Determinants of Interest Rate Spreads - A Case of Vietnam

Pham Dang Tuan, Vo Thi Quy


Commercial banking system is a critical part of the financial sector in terms of mobilizing savings and providing loans to diverse sectors of the economy (Owusu-Antwi et al., 2017). Interest rate spread (IRS) is the difference between a country's lending and deposit rates at commercial banks (Kalsoom & Khurshid, 2016). This reflects the additional borrowing cost associated with intermediation efforts in connecting borrowers with ultimate fund lenders of commercial banks. The intermediation costs involved in deposit mobilization and channeling them into productive users are substantially higher in economies with underdeveloped banking sectors (Jayaraman & Sharma, 2003). IRS in Vietnam has been larger than that in other countries, and the large disparity of IRS persists among commercial banks. Motivated by the situation, we conducted the study to investigate the impact of bank characteristics and macroeconomic factors on IRS of 25 Vietnamese commercial banks listed in Vietnam stock markets from 2008 to 2020. The study also tests the impact of bank characteristics on IRS. We found that cost efficiency (CE) and liquidity risk (LIQ), nonperforming loans, and noninterest expenses impact positively and significantly, while bank size and asset structure (AS) impact negatively and significantly on IRS. The findings contribute insights into the effectiveness of the Vietnamese commercial banking system.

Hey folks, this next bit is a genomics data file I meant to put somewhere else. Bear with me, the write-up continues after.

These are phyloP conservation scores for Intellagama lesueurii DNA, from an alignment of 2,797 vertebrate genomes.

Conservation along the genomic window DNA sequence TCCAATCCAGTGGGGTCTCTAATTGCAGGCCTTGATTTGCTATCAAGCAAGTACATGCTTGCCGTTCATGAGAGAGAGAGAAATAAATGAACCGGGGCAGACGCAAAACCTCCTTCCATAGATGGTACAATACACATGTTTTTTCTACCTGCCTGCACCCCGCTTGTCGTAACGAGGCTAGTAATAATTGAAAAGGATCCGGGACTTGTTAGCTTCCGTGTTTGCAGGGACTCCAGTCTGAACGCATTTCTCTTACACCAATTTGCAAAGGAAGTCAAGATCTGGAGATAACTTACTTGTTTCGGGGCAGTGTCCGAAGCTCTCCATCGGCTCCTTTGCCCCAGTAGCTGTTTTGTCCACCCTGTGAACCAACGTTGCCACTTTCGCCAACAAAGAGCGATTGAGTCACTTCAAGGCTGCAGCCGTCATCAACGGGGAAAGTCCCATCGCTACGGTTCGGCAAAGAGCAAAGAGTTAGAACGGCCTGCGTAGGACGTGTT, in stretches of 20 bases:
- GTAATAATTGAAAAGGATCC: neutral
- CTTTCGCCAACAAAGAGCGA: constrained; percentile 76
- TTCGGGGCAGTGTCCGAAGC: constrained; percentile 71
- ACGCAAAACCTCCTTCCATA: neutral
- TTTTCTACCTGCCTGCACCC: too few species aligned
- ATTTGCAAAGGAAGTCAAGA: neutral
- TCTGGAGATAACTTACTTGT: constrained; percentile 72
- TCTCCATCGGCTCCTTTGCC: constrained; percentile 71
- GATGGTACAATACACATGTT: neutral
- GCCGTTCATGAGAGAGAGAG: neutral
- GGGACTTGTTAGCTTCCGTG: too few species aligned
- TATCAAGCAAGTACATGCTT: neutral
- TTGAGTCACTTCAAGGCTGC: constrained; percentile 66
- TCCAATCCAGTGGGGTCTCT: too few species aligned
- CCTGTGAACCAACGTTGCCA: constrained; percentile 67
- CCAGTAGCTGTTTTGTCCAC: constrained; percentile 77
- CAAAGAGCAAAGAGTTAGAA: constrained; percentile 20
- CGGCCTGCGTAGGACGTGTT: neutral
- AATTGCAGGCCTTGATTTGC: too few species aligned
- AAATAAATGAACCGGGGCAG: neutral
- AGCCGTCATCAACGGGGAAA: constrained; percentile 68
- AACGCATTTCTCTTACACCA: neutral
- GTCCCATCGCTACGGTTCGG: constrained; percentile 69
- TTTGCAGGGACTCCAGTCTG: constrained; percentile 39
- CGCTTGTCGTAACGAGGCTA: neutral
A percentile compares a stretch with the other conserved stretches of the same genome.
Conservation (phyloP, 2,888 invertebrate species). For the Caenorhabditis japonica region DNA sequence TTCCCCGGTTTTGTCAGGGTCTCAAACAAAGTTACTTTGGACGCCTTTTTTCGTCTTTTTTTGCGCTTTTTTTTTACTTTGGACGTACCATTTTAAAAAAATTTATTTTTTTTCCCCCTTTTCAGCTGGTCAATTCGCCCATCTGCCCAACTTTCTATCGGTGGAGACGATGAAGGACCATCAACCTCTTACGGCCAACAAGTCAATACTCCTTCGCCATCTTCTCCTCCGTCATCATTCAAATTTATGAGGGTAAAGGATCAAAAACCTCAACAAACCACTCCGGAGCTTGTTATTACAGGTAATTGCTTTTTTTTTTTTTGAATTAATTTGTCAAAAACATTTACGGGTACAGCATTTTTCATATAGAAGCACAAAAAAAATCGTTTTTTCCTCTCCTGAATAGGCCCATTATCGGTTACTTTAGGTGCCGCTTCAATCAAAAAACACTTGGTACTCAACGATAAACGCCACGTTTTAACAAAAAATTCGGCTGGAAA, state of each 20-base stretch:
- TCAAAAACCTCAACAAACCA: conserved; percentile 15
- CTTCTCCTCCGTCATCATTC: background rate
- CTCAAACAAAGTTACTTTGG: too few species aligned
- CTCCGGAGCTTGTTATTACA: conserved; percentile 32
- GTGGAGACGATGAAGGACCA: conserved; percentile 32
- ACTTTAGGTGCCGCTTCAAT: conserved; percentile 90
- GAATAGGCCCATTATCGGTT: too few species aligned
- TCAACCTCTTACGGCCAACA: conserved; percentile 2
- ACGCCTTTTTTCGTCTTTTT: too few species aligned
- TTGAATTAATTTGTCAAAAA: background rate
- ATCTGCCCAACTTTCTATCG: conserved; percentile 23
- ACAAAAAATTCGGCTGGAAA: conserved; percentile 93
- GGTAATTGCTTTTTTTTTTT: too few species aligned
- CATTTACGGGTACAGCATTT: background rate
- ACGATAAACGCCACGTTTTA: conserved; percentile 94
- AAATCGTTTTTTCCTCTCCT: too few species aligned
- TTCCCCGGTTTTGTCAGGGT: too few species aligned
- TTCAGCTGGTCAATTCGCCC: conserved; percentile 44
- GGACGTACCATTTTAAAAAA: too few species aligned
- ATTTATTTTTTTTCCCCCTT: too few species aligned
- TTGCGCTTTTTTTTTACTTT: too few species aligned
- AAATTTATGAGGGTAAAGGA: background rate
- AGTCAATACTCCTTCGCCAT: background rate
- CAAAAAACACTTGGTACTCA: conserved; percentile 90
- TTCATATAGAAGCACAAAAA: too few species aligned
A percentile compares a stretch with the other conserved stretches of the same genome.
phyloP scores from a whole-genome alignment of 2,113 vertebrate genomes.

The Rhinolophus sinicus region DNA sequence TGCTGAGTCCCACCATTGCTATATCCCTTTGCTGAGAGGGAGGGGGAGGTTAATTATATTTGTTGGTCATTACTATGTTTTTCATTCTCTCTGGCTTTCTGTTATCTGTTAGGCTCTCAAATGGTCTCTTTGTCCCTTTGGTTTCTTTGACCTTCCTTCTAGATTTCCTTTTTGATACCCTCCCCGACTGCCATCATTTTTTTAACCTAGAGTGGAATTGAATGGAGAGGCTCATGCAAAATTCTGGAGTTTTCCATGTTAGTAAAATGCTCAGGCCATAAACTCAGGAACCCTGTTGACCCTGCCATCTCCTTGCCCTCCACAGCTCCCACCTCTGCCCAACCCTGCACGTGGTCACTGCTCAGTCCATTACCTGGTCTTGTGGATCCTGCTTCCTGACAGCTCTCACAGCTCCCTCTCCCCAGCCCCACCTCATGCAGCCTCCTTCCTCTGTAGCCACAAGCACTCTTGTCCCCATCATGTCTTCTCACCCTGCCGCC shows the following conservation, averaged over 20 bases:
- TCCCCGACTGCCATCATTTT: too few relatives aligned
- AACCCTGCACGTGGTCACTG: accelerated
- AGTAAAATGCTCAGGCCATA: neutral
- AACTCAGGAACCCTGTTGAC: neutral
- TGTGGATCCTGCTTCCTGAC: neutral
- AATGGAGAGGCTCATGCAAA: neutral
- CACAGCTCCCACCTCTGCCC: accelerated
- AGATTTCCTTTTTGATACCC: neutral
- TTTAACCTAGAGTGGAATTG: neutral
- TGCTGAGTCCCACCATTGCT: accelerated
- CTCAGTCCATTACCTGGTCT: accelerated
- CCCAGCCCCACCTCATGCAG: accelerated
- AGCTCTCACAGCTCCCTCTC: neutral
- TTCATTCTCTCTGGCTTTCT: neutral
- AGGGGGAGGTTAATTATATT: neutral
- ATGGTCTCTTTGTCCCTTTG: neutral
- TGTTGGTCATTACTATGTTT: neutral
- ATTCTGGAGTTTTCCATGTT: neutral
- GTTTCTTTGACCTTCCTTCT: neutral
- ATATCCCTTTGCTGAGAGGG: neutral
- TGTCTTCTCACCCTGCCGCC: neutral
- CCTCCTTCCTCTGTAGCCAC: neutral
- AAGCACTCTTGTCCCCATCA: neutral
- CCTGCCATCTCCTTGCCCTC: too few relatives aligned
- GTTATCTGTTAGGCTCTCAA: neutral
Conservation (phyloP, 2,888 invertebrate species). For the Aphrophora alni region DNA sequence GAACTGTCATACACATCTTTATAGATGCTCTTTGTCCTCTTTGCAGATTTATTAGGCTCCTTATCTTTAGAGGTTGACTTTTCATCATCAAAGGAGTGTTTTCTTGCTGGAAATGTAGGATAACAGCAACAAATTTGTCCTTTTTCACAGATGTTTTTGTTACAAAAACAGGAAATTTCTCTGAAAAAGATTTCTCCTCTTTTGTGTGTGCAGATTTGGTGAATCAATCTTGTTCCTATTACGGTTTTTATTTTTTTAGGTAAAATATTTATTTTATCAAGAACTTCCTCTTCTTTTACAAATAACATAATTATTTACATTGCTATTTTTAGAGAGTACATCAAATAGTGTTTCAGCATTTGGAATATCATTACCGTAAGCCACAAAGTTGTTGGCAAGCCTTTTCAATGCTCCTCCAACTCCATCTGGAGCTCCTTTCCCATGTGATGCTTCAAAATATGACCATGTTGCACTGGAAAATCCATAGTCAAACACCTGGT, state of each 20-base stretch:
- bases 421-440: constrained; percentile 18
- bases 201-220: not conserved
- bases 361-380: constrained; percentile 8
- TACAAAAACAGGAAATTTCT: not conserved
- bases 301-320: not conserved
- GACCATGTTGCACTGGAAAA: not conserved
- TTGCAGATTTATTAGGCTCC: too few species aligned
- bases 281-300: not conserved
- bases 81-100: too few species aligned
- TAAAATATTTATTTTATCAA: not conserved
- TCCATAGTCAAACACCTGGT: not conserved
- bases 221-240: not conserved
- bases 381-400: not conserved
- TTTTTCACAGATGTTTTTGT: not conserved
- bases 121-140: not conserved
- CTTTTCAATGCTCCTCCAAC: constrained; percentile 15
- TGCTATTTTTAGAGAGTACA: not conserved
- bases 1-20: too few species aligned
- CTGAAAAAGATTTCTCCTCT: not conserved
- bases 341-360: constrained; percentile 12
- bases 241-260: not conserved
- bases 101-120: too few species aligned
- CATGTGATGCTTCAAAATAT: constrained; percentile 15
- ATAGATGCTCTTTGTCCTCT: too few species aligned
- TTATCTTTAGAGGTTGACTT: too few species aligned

Keywords: interest rate spread, commercial banks, economic factors, bank characteristics.



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